Orthotic devices include shoe inserts that can relieve the
stress and stretching of your plantar fascia when you stand or walk. You can get the devices with or without a prescription. Orthotic devices you use for
plantar fasciitis are usually made of plastic, rubber,
Soft arch supports and heel cups can relieve your
symptoms. They can help spread and absorb shock (from planting your foot) and
ease pressure on your heel.
If your heel pain is clearly related
to abnormal inward twisting of the foot (pronation), an orthotic device with an
arch support and heel cushion may help.
Custom-made devices require a prescription. They are more
expensive than nonprescription orthotics. Custom orthotics are made by taking
an impression of the foot with a plaster cast and then designing an insert to
control the specific mechanical problem. Before investing in an expensive
custom-made orthotic device, you may want to try a nonprescription orthotic
that you can get at drugstores, supermarkets, or sporting goods stores. This way you
can test different types of devices without great expense.
Even though bunions are obvious from the pain and unusual shape of the big toe, further diagnosis is wise.
A doctor will usually take X-rays to determine the extent of the deformity. Blood tests may be advised to see if a type of arthritis may be causing the pain. Based on this evaluation, your doctor can determine whether you need orthopedic shoes, custom made inserts, medication, surgery, or other treatment.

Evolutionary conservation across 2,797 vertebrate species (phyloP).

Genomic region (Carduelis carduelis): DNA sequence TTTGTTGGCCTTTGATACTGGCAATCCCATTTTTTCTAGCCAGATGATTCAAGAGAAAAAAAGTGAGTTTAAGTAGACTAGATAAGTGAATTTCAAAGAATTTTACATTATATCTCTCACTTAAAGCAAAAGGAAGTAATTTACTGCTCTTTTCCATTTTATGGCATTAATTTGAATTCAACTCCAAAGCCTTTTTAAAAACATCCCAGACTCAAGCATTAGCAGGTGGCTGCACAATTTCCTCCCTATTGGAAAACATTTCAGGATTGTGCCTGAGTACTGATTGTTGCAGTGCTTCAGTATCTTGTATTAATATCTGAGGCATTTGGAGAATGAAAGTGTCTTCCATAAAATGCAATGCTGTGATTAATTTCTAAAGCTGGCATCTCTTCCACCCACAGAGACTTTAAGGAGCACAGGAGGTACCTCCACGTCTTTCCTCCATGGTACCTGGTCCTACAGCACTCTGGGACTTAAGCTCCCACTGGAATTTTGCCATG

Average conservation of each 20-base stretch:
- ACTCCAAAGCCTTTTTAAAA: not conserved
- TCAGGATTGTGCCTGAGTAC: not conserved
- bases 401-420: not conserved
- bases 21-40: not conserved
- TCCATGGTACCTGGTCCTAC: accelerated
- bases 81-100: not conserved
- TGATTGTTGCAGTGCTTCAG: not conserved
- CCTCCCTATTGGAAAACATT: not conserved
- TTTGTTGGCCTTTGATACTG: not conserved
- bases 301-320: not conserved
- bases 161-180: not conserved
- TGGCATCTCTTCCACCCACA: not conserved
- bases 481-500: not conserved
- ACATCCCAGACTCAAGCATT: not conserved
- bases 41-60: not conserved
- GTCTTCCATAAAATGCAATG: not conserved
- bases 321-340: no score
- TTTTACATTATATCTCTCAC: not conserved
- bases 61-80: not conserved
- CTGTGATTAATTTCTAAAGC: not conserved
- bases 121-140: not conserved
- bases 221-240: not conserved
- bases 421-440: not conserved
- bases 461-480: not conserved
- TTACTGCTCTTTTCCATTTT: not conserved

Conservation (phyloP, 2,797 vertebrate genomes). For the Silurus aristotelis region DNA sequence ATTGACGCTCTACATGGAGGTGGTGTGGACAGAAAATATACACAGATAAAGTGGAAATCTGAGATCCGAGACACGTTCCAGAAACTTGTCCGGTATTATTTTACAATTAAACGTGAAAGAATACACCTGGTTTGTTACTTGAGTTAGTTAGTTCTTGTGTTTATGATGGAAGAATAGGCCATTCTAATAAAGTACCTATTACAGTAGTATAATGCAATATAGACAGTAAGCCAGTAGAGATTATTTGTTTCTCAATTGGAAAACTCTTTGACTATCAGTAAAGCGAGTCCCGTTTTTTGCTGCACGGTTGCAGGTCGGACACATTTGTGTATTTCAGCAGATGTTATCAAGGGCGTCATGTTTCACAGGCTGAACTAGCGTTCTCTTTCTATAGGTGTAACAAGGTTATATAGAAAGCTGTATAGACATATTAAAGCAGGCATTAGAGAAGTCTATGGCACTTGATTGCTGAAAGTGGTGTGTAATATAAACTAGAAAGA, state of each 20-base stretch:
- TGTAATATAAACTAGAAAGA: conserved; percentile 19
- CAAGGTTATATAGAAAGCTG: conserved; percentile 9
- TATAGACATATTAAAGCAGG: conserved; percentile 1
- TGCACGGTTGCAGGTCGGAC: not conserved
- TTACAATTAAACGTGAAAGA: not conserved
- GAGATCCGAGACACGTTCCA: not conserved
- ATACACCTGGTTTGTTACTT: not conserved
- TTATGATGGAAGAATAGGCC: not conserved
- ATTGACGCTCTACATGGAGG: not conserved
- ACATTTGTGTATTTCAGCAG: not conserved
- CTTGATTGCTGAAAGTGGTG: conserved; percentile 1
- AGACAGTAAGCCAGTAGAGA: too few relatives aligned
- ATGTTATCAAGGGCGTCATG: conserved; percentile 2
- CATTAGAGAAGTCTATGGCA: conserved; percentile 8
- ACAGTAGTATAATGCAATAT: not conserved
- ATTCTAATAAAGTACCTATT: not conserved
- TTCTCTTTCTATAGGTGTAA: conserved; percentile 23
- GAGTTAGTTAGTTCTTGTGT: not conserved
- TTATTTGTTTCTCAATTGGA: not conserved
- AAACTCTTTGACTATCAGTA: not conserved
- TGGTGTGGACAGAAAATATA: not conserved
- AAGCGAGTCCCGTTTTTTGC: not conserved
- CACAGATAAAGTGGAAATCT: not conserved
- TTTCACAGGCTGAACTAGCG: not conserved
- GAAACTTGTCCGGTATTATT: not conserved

foot has an unusual shape or if you have a certain problem that the device can
help, then a custom-made device may fit better and control pain better than a
Tape strapping (moleskin over the bottom
of the foot with tape strapped around it) is sometimes recommended for arch
support and heel pain and for controlling foot strikes. A foot or sports
medicine specialist would be familiar with this technique and can show you how
to do it at home.
Primary Medical Reviewer
William H. Blahd, Jr., MD, FACEP - Emergency Medicine
Specialist Medical Reviewer
Barry L. Scurran, DPM - Podiatry and Podiatric Surgery
July 13, 2011
WebMD Medical Reference from Healthwise
July 13, 2011
This information is not intended to replace the advice of a doctor.
Healthwise disclaims any liability for the decisions you make based on this